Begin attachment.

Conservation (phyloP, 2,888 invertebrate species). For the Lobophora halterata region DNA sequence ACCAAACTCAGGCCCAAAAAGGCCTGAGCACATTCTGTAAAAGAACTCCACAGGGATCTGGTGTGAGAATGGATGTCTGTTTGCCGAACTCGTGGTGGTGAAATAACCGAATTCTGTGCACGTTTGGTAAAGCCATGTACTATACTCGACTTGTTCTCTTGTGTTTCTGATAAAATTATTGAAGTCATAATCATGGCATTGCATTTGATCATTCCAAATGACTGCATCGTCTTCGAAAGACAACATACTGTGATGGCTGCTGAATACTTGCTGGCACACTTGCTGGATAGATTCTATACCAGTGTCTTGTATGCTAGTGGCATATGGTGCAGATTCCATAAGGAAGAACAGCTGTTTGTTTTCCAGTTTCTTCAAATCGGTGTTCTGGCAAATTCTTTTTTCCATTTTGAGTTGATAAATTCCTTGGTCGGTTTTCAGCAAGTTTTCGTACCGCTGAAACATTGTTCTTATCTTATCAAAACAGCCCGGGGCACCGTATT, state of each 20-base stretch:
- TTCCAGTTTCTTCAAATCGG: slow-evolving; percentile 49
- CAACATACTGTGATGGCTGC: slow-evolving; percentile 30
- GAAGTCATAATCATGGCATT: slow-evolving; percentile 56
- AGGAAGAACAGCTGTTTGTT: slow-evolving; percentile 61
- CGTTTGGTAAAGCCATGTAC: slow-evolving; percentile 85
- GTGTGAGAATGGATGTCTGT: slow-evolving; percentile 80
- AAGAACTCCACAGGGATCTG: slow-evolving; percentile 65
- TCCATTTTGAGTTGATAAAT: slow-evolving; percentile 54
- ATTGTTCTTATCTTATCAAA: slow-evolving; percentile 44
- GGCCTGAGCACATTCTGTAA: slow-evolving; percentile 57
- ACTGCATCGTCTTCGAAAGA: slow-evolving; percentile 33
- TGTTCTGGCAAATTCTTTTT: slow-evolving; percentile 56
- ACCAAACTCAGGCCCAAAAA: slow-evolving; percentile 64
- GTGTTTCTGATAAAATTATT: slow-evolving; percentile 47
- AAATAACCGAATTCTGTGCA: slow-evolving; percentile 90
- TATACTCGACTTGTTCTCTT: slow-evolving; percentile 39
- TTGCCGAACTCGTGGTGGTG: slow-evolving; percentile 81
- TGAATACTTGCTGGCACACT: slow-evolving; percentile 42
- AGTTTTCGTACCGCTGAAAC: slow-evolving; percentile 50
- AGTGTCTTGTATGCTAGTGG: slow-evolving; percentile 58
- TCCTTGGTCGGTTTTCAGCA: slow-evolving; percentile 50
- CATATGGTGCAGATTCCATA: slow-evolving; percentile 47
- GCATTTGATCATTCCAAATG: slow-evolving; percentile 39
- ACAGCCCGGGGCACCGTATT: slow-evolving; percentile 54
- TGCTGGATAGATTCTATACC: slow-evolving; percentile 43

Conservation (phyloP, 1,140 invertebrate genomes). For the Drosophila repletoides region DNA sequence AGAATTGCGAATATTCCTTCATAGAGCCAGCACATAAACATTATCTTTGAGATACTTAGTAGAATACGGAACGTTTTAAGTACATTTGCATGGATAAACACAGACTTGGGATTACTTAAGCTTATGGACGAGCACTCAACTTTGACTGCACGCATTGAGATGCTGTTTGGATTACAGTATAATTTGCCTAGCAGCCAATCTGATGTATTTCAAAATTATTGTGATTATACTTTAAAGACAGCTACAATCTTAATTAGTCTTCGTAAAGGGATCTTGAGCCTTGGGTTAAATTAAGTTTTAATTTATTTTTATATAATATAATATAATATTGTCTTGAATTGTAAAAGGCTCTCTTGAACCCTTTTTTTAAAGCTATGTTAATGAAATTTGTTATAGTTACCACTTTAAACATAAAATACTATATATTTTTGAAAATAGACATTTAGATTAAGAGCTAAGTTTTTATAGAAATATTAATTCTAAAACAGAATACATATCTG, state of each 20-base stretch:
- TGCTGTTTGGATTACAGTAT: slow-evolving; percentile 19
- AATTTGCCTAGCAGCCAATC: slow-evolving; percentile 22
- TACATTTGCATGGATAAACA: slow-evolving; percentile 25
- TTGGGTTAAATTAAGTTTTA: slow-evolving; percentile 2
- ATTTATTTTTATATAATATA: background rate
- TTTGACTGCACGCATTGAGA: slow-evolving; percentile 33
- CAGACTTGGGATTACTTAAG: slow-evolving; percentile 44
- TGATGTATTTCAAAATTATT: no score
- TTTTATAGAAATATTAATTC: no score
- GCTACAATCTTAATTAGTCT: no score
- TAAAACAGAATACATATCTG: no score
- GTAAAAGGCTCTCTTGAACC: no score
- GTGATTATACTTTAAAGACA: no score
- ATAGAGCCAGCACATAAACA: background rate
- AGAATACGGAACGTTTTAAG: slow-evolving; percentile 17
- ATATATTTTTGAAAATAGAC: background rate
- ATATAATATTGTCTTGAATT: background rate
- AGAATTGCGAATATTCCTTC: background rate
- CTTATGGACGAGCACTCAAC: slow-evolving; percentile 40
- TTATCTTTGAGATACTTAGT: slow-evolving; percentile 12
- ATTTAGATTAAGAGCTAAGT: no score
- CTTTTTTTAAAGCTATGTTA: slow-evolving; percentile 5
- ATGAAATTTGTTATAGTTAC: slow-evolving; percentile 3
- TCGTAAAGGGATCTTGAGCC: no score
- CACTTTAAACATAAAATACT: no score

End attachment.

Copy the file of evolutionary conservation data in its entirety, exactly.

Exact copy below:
Conservation (phyloP, 2,888 invertebrate species). For the Lobophora halterata region DNA sequence ACCAAACTCAGGCCCAAAAAGGCCTGAGCACATTCTGTAAAAGAACTCCACAGGGATCTGGTGTGAGAATGGATGTCTGTTTGCCGAACTCGTGGTGGTGAAATAACCGAATTCTGTGCACGTTTGGTAAAGCCATGTACTATACTCGACTTGTTCTCTTGTGTTTCTGATAAAATTATTGAAGTCATAATCATGGCATTGCATTTGATCATTCCAAATGACTGCATCGTCTTCGAAAGACAACATACTGTGATGGCTGCTGAATACTTGCTGGCACACTTGCTGGATAGATTCTATACCAGTGTCTTGTATGCTAGTGGCATATGGTGCAGATTCCATAAGGAAGAACAGCTGTTTGTTTTCCAGTTTCTTCAAATCGGTGTTCTGGCAAATTCTTTTTTCCATTTTGAGTTGATAAATTCCTTGGTCGGTTTTCAGCAAGTTTTCGTACCGCTGAAACATTGTTCTTATCTTATCAAAACAGCCCGGGGCACCGTATT, state of each 20-base stretch:
- TTCCAGTTTCTTCAAATCGG: slow-evolving; percentile 49
- CAACATACTGTGATGGCTGC: slow-evolving; percentile 30
- GAAGTCATAATCATGGCATT: slow-evolving; percentile 56
- AGGAAGAACAGCTGTTTGTT: slow-evolving; percentile 61
- CGTTTGGTAAAGCCATGTAC: slow-evolving; percentile 85
- GTGTGAGAATGGATGTCTGT: slow-evolving; percentile 80
- AAGAACTCCACAGGGATCTG: slow-evolving; percentile 65
- TCCATTTTGAGTTGATAAAT: slow-evolving; percentile 54
- ATTGTTCTTATCTTATCAAA: slow-evolving; percentile 44
- GGCCTGAGCACATTCTGTAA: slow-evolving; percentile 57
- ACTGCATCGTCTTCGAAAGA: slow-evolving; percentile 33
- TGTTCTGGCAAATTCTTTTT: slow-evolving; percentile 56
- ACCAAACTCAGGCCCAAAAA: slow-evolving; percentile 64
- GTGTTTCTGATAAAATTATT: slow-evolving; percentile 47
- AAATAACCGAATTCTGTGCA: slow-evolving; percentile 90
- TATACTCGACTTGTTCTCTT: slow-evolving; percentile 39
- TTGCCGAACTCGTGGTGGTG: slow-evolving; percentile 81
- TGAATACTTGCTGGCACACT: slow-evolving; percentile 42
- AGTTTTCGTACCGCTGAAAC: slow-evolving; percentile 50
- AGTGTCTTGTATGCTAGTGG: slow-evolving; percentile 58
- TCCTTGGTCGGTTTTCAGCA: slow-evolving; percentile 50
- CATATGGTGCAGATTCCATA: slow-evolving; percentile 47
- GCATTTGATCATTCCAAATG: slow-evolving; percentile 39
- ACAGCCCGGGGCACCGTATT: slow-evolving; percentile 54
- TGCTGGATAGATTCTATACC: slow-evolving; percentile 43

Conservation (phyloP, 1,140 invertebrate genomes). For the Drosophila repletoides region DNA sequence AGAATTGCGAATATTCCTTCATAGAGCCAGCACATAAACATTATCTTTGAGATACTTAGTAGAATACGGAACGTTTTAAGTACATTTGCATGGATAAACACAGACTTGGGATTACTTAAGCTTATGGACGAGCACTCAACTTTGACTGCACGCATTGAGATGCTGTTTGGATTACAGTATAATTTGCCTAGCAGCCAATCTGATGTATTTCAAAATTATTGTGATTATACTTTAAAGACAGCTACAATCTTAATTAGTCTTCGTAAAGGGATCTTGAGCCTTGGGTTAAATTAAGTTTTAATTTATTTTTATATAATATAATATAATATTGTCTTGAATTGTAAAAGGCTCTCTTGAACCCTTTTTTTAAAGCTATGTTAATGAAATTTGTTATAGTTACCACTTTAAACATAAAATACTATATATTTTTGAAAATAGACATTTAGATTAAGAGCTAAGTTTTTATAGAAATATTAATTCTAAAACAGAATACATATCTG, state of each 20-base stretch:
- TGCTGTTTGGATTACAGTAT: slow-evolving; percentile 19
- AATTTGCCTAGCAGCCAATC: slow-evolving; percentile 22
- TACATTTGCATGGATAAACA: slow-evolving; percentile 25
- TTGGGTTAAATTAAGTTTTA: slow-evolving; percentile 2
- ATTTATTTTTATATAATATA: background rate
- TTTGACTGCACGCATTGAGA: slow-evolving; percentile 33
- CAGACTTGGGATTACTTAAG: slow-evolving; percentile 44
- TGATGTATTTCAAAATTATT: no score
- TTTTATAGAAATATTAATTC: no score
- GCTACAATCTTAATTAGTCT: no score
- TAAAACAGAATACATATCTG: no score
- GTAAAAGGCTCTCTTGAACC: no score
- GTGATTATACTTTAAAGACA: no score
- ATAGAGCCAGCACATAAACA: background rate
- AGAATACGGAACGTTTTAAG: slow-evolving; percentile 17
- ATATATTTTTGAAAATAGAC: background rate
- ATATAATATTGTCTTGAATT: background rate
- AGAATTGCGAATATTCCTTC: background rate
- CTTATGGACGAGCACTCAAC: slow-evolving; percentile 40
- TTATCTTTGAGATACTTAGT: slow-evolving; percentile 12
- ATTTAGATTAAGAGCTAAGT: no score
- CTTTTTTTAAAGCTATGTTA: slow-evolving; percentile 5
- ATGAAATTTGTTATAGTTAC: slow-evolving; percentile 3
- TCGTAAAGGGATCTTGAGCC: no score
- CACTTTAAACATAAAATACT: no score